Dancer First on the Floor, Debi

Back then, we had sunburned tips of noses,

sand permanently stuck to feet.

Dinner, a pig pulled and dressed,

Sat abandoned on paper plates.

Sacrifice meant nothing as waves

Crashed near, and the skim of the pool

Wobbled gently.

 

A standing speaker lept alive.

Soulful beats familiar thanks to dad.

But I was afraid.

 

Afraid of my height, of my body and how it would

Move wrong or freeze. Afraid of an empty, chlorinated

Dance floor that could swallow me whole.

 

Did you know this fear? We never saw.

Instead, you charged ahead.

A dancer first on the floor,

celebrity in style, grace and light.

You the heartbeat and we now rushing cells.

 

How we danced! Your bronzed arms

Swinging front to back. Legs in rhythmic

Steps side to side. Husband across

Matching each joyful bounce. Your ever-widening

Smile an invitation to join

a life of frequency spun open like a feast.

 

Each song was a gift

and I suddenly lifted from the puddles.

 

There in North Carolina,

You taught me to be free.

How to harness a deep energy and then, pass it along.

 

We like ripples danced

until music became goodbye.

Us cousins, tired and sated, followed

like ducklings back over the boards

to a home temporarily by the sea.

 

written 4.1.20

First time asleep

the first time i slept with him,
that sleep unafraid, mouth open,
not worried about drool or how my
cheeks fold and stack unattractive, i
felt like i had stepped out of
my skin, unzipped, truly naked
for the first time, thinking you’ve
never seen me before until now, you’ve
never realized how i would
lie awake waiting until your breath
cascaded slower, until your own
mouth fell aside, your soft snore my
signal: all clear to close your eyes.

single in the summer

You, girl, are preoccupied
with the way heat from an afternoon sidewalk
steams your bare thighs. You let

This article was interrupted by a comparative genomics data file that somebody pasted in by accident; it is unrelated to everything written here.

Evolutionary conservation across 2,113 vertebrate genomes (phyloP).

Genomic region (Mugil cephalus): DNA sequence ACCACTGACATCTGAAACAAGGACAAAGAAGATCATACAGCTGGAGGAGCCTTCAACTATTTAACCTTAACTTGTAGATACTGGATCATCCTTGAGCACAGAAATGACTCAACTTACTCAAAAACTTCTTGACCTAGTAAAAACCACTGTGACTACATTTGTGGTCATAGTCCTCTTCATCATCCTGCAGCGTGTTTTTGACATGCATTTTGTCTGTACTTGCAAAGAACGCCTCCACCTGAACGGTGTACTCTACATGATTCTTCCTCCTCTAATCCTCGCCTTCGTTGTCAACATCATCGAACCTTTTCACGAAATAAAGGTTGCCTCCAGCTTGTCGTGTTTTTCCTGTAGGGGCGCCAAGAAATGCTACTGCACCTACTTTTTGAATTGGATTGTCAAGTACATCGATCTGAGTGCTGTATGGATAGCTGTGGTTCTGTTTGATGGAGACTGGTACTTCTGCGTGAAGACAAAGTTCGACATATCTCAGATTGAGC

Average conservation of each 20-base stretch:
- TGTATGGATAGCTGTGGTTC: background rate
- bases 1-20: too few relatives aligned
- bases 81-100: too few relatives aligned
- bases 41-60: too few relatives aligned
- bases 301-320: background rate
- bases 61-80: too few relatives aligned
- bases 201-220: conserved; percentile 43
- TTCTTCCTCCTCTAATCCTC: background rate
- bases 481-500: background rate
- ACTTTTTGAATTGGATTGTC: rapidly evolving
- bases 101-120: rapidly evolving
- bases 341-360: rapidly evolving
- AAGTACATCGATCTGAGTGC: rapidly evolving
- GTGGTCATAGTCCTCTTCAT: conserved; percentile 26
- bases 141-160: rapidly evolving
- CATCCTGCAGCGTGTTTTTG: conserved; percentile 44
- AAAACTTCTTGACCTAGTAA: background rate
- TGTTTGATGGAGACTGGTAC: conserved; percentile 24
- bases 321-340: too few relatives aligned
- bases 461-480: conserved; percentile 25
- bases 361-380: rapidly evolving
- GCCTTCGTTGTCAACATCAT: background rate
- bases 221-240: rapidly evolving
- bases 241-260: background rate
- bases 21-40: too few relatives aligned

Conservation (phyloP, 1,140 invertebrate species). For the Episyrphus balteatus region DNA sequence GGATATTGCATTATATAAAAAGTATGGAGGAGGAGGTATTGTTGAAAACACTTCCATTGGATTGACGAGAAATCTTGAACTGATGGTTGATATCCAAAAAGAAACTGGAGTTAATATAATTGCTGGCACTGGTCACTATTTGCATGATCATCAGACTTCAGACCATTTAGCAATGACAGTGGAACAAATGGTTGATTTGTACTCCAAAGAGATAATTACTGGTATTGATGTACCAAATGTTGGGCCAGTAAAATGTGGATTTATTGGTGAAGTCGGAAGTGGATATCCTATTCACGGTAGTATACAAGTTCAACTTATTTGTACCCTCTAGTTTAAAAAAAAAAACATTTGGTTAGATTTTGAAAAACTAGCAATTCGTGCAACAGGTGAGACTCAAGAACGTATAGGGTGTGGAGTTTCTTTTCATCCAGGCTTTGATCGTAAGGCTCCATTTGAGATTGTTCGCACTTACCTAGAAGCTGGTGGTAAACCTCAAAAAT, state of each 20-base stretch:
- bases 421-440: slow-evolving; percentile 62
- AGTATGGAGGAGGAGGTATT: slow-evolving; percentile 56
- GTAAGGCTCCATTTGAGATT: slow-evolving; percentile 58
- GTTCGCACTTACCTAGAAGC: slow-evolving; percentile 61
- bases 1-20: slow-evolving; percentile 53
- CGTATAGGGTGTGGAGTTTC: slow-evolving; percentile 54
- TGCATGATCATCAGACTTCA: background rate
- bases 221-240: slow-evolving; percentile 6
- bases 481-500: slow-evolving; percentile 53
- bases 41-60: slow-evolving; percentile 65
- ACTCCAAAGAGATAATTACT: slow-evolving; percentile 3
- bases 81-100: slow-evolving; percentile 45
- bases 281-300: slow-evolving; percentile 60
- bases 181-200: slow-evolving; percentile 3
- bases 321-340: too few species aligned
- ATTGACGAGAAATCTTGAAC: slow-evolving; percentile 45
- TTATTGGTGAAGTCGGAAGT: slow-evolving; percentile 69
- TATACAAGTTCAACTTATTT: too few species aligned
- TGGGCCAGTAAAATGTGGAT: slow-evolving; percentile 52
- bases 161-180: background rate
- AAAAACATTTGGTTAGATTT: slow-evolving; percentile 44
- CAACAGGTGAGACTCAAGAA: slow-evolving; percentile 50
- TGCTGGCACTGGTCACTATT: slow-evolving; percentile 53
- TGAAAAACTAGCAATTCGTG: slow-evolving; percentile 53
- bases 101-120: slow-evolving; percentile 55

thunder bang around in the empty
cavity of your day-dreamin mind.

Forget what they sold you.

Love is not a hot dress, a polished spoon,
a bleak expectation, 

It is a moment you’ll never own;
a long-awaited rain slipping into dirt,
or how you can silently lean
into a Miles Davis’ horn 
sounding a single humid and final note.

Braiding

We, with long fingers and
deft movements,
tame freshly washed hair
into three equal parts.

Without thought,
strands become one,
twisting over and
over to fall gently down
a smooth bare back

in the mirror,
we turn, preening-
smooth the sides
stroke the length of braid.
Ghostly generations
nod approval.

I Shall Sing A Song by Helen Bayley Davis (1936)

This poem was taken from the book of the same title by poet Helen Bayley Davis, copyright 1936. The book was inscribed to my great-grandmother in a beautiful black cursive, “From one poet to another with best wishes for your continued success.”

I Shall Sing A Song

I shall sing a song
Of my own making,
Of life, and love —
All subterfuge forsaking.

It will be the same song
That fools and sages
Have lived and died for,
Down through the ages.

What does it matter
That I sing alone,
That life has stripped me
Bare as a bone?

I shall sing a song
Of my own choice.
I shall sing it softly
In a brittle voice.